Dr. McClellan is like an uncle to me, which is why I feel so bad about what I've been doing. I didn't have a choice. I've tried all the drugs available in human medicine, alone and in conjunction with each other, and I've developed such a tolerance that nothing keeps me asleep. So I started sneaking Phenobarbital out of his office. Just a tiny dose on top of my normal cocktail of drugs, injected with the finest needles we have, and I'd sleep right through.

Or I did, until tonight.

I don't know what I'll do next. Doctors – highly trained specialists – in two countries didn't help me. Hours of sleep studies in a lab, my brain waves being monitored, didn't help me. Locking the doors and the windows won't help me now. I have to have a key to my own door, and apparently my sleepwalking self is smart enough to find it and use it. The first time I sleepwalked in Paris, I woke up in the middle of the Bois de Boulognes, the huge city park notorious for its nightly crime. Tonight, I was in a tunnel, a pitch-black nightmare where dripping water echoed for miles. I was just lucky that I hadn't gone too far in, could still see the entrance framed in moonlight behind me. The city's built on and of limestone, and the quarry tunnels underground run for miles. People get lost every year, trying to explore these man-made caves. That's not to mention the catacombs, where the bones of the dead were stacked against the tunnel walls when the city's cemeteries overflowed. You can take a tour through those macabre tunnels, but I never wanted to. Too creepy. Apparently my sleepwalking self disagrees.

With those depressing thoughts swirling around in my head, I nodded off to sleep right there on the floor. And that time, at least, I stayed put until morning. I was grateful, even if it meant I woke up stiff and sore.

The next night, I hid the keys in the top cupboard in the kitchen, the one I have to climb on top of a chair and then onto the counter to reach. I woke up on the middle of a bridge, staring down at the waters of the Seine. How come no one ever sees me wandering at night and tries to stop me? I almost always wind up somewhere deserted, but I have to pass through populated places to get there. Anyway, I managed to catch a cab home, and the cabbie didn't say anything about my attire. Other times, they've refused to pick me up – I guess I don't blame them. I must look more than a little crazy, roaming at night with my hair mussed and my feet bare.

I couldn't let it go on. Who knew when the wrong people would find me? This city's relatively safe at night, but a functionally unconscious woman wandering around in her pajamas is still asking for trouble. That was why I doubled the dose of Phenobarbital tonight.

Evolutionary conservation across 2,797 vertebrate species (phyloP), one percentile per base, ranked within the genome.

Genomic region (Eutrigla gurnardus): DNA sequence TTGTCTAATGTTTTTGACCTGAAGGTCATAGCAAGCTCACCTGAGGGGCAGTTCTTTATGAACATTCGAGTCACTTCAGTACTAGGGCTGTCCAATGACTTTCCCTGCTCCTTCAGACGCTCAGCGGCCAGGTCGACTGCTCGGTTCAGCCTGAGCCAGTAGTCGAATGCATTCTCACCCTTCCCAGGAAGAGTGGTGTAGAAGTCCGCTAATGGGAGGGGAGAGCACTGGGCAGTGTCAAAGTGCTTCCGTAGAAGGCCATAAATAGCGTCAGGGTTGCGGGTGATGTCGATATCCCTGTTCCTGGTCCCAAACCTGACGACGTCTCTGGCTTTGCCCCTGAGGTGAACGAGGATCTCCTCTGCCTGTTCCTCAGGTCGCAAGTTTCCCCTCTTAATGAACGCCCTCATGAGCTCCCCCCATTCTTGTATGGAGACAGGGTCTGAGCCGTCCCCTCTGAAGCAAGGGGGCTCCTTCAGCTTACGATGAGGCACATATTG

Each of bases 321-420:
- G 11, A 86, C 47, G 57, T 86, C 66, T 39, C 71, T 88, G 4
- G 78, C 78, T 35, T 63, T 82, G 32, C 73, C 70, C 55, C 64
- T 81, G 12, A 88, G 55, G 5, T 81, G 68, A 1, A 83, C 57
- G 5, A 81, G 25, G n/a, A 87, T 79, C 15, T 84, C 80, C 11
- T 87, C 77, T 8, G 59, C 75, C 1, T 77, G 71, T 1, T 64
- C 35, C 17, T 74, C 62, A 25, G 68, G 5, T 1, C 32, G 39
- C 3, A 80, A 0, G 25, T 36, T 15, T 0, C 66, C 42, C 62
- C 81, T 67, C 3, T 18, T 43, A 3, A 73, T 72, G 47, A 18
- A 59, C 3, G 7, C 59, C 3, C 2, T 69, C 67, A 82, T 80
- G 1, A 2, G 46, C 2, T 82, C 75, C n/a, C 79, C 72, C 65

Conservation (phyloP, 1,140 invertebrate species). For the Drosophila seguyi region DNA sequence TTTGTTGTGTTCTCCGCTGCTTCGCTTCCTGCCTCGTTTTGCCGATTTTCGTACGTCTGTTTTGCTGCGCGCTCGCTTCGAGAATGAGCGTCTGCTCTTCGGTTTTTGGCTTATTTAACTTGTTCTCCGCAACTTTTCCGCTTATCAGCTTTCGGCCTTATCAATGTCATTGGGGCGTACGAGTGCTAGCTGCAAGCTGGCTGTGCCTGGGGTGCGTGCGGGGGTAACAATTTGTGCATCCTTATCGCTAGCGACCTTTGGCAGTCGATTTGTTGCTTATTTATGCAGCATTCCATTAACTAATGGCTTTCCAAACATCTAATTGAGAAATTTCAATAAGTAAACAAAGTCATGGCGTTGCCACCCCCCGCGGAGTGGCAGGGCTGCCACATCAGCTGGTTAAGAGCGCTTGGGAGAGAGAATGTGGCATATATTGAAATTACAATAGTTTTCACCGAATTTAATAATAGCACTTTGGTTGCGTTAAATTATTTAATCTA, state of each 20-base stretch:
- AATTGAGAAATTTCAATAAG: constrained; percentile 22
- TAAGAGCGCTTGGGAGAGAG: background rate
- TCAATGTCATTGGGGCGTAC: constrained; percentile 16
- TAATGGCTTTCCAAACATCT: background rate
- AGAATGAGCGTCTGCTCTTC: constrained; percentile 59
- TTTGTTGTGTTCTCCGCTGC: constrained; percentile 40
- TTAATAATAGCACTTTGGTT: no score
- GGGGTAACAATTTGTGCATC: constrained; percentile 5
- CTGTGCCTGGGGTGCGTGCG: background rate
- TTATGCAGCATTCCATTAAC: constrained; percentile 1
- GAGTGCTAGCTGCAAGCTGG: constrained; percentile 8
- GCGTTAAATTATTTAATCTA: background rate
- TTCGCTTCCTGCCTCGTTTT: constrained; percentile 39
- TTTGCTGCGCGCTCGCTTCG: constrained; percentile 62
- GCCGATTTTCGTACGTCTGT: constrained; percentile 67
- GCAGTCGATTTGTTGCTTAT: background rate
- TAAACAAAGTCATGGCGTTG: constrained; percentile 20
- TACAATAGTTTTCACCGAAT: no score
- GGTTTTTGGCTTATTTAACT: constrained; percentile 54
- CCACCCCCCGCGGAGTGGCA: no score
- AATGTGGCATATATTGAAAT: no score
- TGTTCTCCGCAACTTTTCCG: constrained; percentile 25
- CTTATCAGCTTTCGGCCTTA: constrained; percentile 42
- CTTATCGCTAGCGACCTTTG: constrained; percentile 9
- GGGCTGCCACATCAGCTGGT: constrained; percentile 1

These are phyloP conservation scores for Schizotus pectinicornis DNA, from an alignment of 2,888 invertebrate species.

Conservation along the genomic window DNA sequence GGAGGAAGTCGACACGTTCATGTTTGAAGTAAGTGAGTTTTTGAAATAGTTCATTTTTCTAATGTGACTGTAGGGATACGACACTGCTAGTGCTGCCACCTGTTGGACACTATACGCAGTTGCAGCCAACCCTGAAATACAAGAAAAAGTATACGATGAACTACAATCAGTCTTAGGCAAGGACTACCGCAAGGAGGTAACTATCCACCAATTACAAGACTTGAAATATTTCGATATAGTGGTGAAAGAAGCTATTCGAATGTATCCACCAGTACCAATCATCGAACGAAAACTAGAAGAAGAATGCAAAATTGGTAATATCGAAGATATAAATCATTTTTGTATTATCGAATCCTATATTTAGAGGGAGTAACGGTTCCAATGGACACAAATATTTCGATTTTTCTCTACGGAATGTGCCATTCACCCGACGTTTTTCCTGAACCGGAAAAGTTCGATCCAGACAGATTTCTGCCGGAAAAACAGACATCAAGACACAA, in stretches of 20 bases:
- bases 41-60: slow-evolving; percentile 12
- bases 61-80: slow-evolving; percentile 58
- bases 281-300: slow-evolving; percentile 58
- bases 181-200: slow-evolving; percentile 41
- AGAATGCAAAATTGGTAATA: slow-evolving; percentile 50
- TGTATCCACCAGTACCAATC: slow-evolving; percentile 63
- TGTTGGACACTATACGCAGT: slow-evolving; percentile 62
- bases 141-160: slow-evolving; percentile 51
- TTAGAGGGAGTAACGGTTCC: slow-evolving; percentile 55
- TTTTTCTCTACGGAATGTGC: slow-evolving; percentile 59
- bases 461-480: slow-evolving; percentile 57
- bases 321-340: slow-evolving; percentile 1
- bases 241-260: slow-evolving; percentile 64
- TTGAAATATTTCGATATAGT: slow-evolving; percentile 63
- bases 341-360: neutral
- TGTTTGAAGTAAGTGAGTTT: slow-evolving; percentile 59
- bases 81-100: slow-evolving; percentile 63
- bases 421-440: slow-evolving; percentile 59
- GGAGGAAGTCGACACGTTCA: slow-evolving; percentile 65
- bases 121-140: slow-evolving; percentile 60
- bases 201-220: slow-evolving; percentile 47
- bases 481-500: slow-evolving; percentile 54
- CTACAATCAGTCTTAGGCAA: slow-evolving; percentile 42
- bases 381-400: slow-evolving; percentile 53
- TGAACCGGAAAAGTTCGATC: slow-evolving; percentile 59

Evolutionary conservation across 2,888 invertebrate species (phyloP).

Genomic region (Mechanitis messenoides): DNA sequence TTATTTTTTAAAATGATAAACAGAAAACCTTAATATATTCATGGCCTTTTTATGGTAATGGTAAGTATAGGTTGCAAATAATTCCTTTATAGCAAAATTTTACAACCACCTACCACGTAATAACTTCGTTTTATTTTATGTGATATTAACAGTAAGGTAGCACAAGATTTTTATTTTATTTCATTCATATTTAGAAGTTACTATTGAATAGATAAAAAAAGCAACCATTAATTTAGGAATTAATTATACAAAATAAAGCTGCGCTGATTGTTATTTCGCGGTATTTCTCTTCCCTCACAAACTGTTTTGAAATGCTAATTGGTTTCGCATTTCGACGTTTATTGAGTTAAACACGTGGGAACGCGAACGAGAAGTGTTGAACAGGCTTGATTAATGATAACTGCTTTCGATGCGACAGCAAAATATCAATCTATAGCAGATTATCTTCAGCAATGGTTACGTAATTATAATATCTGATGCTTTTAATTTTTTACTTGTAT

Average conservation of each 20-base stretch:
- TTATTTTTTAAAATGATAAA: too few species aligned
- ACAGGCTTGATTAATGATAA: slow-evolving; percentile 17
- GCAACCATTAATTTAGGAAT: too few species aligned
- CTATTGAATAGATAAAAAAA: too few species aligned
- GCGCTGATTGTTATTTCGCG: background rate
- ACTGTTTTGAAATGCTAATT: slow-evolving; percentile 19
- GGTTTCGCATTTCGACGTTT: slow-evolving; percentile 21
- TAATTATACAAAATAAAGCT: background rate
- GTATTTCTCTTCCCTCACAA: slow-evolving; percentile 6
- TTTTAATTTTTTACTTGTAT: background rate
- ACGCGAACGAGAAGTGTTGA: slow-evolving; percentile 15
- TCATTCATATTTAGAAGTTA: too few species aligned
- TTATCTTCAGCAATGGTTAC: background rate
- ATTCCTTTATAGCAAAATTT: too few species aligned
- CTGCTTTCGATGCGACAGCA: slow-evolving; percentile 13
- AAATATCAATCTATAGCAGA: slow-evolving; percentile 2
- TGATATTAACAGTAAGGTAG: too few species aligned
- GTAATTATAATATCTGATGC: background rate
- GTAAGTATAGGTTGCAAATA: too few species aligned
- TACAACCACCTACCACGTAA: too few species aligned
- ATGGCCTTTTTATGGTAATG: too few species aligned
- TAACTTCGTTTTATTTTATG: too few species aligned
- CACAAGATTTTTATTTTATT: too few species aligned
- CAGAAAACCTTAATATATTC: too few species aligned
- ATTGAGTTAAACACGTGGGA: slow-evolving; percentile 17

I pressed the plunger, slid the needle out of the vein, and rubbed my arm to speed the drug along. In only seconds, sleep rose up and swallowed me, dragging me down into blackness. I had just enough time to remember that this was the same drug we used for euthanasia…

Fighting. She's always been fighting. Sometimes it was a cage, locks and doors and bars, things she could puzzle her way out of or simply smash through. Lately it's been something more insidious, her mind and spirit caged while her body seems free. For a long time she slept, waiting, gathering her strength, feeling it building slowly as time slipped by. Making herself ready for the next fight.

Now, now, the time is now. A few small victories after so long a lull embolden her, and she leaps at the invisible restraints, catching them in her teeth and shaking her head violently, ripping tearing biting. She will be free!

The force that holds her back murmurs sweet lassitude to her, makes her drowsy and slow. She shuts her ears and fights it, clawing at it with every ounce of her will. And at last, at last, she wakes to herself. Free.

Or not. Her mind is cloudy, her limbs uncoordinated. For the first time in memory, she stumbles. But desperation drives her, and she flails her way out of her cage. Time to seek out the others like herself, the ones she sensed while she slept and husbanded her strength. She must find them. Alone, she is not whole, not real – only in the presence of others like her can she be what she was born to be. It does not matter that her limbs tremble or that her senses blur. She must.

Instinct tells her where to go – places where people aren't. Lonely places, dark places, dangerous places. She makes her limping way outward on the search, but it's quickly clear that she is slow, clumsy. Unseen so far, but if she doesn't reach her goal quickly she will be seen. Every time that's happened, she's been forced away, knocked back out of herself and into the hazy dream of her life.

Haste makes her reckless, drugs make her slow. It's a bad combination. She hurries toward a promising spot, heedless of her immediate surroundings. Darting into the road, she doesn't see the lights bearing down on her, hears the honking horn a moment too late for her dulled reflexes. She leaps, but something catches her leg and she's yanked through the air, spinning, snarling with pain, and the ground comes up to smack the thoughts out of her.